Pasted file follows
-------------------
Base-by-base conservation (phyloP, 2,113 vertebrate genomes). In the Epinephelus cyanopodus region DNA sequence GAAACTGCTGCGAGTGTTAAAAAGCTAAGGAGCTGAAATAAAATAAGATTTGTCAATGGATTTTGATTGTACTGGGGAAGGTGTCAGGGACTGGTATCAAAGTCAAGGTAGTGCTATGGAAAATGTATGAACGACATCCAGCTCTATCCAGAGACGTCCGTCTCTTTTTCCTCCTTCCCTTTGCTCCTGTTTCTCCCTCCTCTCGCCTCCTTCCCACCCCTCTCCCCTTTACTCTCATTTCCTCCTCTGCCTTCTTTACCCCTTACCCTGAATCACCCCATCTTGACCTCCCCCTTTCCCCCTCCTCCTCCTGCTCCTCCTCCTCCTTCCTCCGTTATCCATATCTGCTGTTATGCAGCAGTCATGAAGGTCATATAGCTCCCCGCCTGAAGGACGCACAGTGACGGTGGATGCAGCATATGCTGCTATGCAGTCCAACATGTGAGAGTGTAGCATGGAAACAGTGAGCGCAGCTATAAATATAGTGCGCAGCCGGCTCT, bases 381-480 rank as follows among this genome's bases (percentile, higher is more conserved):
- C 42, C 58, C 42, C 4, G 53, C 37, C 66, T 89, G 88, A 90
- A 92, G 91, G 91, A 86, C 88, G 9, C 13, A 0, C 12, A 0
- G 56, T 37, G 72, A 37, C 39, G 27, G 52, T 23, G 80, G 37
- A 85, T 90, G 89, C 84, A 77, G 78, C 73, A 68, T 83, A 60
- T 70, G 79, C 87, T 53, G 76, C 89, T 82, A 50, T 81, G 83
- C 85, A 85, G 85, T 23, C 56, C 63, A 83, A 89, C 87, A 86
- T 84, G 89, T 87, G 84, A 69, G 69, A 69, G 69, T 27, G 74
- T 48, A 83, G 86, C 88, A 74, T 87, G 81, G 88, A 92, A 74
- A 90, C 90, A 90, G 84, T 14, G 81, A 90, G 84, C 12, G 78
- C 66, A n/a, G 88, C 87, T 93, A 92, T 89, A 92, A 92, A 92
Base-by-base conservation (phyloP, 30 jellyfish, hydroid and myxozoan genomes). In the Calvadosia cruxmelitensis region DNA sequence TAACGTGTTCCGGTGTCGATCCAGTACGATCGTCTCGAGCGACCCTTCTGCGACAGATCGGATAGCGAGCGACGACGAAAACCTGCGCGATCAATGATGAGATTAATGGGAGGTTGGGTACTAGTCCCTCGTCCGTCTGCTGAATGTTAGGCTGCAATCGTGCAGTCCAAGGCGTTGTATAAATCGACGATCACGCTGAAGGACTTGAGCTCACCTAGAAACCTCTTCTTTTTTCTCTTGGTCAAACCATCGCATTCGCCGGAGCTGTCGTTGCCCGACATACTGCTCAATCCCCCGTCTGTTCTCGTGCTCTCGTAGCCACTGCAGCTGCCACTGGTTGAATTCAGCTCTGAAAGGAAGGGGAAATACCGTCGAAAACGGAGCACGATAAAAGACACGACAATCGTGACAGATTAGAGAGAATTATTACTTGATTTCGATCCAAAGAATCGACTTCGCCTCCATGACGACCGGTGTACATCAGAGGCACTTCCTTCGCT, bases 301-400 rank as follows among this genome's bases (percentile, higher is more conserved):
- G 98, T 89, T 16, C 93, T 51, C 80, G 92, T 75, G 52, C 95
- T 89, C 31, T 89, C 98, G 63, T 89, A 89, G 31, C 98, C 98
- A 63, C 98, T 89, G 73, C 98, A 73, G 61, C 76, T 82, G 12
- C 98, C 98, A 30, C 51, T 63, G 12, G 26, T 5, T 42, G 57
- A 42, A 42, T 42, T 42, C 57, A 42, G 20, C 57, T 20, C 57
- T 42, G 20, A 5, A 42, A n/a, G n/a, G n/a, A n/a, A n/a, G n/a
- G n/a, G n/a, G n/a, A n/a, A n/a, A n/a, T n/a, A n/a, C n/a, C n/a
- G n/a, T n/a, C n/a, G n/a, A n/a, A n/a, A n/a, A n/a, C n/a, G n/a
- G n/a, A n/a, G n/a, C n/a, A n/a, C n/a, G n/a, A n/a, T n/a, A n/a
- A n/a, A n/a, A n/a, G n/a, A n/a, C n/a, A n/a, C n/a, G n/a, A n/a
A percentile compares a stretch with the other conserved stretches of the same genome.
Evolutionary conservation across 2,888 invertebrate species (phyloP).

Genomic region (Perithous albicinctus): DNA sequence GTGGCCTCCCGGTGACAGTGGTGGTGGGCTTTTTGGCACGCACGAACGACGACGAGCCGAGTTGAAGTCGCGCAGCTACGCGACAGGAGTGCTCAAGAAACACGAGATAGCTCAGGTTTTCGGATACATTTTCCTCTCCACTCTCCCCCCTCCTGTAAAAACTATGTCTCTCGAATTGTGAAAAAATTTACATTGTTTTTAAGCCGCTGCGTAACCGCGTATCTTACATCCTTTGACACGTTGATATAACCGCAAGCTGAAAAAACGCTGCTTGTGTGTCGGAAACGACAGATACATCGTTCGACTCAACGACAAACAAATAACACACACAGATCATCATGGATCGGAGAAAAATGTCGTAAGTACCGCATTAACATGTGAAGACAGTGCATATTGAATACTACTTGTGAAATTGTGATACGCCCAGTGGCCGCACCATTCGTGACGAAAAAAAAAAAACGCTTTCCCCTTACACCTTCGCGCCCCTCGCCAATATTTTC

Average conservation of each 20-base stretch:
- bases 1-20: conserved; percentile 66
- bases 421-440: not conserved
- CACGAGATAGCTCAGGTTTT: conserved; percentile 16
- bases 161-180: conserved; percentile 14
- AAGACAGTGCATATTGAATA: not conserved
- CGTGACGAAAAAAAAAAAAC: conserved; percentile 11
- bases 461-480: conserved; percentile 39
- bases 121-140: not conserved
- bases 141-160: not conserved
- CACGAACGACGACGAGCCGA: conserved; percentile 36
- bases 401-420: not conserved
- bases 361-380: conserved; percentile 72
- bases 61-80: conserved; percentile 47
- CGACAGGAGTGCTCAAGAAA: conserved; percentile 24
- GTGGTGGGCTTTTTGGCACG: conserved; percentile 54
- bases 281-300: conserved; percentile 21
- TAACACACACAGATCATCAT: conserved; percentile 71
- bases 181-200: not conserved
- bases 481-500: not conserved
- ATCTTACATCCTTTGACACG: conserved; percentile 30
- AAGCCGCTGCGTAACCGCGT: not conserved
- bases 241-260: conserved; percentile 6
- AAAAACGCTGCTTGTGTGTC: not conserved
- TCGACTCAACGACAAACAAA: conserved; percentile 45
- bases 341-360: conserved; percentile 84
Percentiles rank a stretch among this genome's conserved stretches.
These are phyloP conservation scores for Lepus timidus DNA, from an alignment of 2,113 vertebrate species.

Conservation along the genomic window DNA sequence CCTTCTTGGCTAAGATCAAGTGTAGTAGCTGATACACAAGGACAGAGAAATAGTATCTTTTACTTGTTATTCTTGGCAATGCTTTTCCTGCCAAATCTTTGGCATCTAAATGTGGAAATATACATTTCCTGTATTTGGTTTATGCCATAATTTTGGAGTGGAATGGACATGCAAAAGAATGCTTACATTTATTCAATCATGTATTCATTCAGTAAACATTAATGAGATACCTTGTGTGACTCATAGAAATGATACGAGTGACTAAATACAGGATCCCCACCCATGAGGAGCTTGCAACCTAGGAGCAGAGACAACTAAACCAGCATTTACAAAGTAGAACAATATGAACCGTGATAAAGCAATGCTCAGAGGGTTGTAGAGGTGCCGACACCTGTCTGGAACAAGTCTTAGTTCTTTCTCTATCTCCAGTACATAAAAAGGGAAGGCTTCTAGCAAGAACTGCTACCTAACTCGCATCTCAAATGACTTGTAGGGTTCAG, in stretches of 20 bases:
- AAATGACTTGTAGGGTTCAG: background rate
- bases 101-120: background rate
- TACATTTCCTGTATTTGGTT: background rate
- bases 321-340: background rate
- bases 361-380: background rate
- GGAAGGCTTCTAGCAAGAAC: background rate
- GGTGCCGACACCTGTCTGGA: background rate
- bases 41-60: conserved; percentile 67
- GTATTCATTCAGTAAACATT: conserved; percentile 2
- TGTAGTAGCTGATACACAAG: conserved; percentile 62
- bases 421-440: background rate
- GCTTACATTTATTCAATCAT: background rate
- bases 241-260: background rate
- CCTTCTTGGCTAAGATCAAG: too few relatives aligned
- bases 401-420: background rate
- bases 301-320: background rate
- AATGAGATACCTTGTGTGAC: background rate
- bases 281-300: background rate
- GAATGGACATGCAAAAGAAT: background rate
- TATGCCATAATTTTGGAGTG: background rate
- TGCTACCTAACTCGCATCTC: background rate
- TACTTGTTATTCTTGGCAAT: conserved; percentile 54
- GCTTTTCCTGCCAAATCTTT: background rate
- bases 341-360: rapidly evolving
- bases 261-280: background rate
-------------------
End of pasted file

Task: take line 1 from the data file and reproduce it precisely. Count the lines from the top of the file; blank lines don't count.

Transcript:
Base-by-base conservation (phyloP, 2,113 vertebrate genomes). In the Epinephelus cyanopodus region DNA sequence GAAACTGCTGCGAGTGTTAAAAAGCTAAGGAGCTGAAATAAAATAAGATTTGTCAATGGATTTTGATTGTACTGGGGAAGGTGTCAGGGACTGGTATCAAAGTCAAGGTAGTGCTATGGAAAATGTATGAACGACATCCAGCTCTATCCAGAGACGTCCGTCTCTTTTTCCTCCTTCCCTTTGCTCCTGTTTCTCCCTCCTCTCGCCTCCTTCCCACCCCTCTCCCCTTTACTCTCATTTCCTCCTCTGCCTTCTTTACCCCTTACCCTGAATCACCCCATCTTGACCTCCCCCTTTCCCCCTCCTCCTCCTGCTCCTCCTCCTCCTTCCTCCGTTATCCATATCTGCTGTTATGCAGCAGTCATGAAGGTCATATAGCTCCCCGCCTGAAGGACGCACAGTGACGGTGGATGCAGCATATGCTGCTATGCAGTCCAACATGTGAGAGTGTAGCATGGAAACAGTGAGCGCAGCTATAAATATAGTGCGCAGCCGGCTCT, bases 381-480 rank as follows among this genome's bases (percentile, higher is more conserved):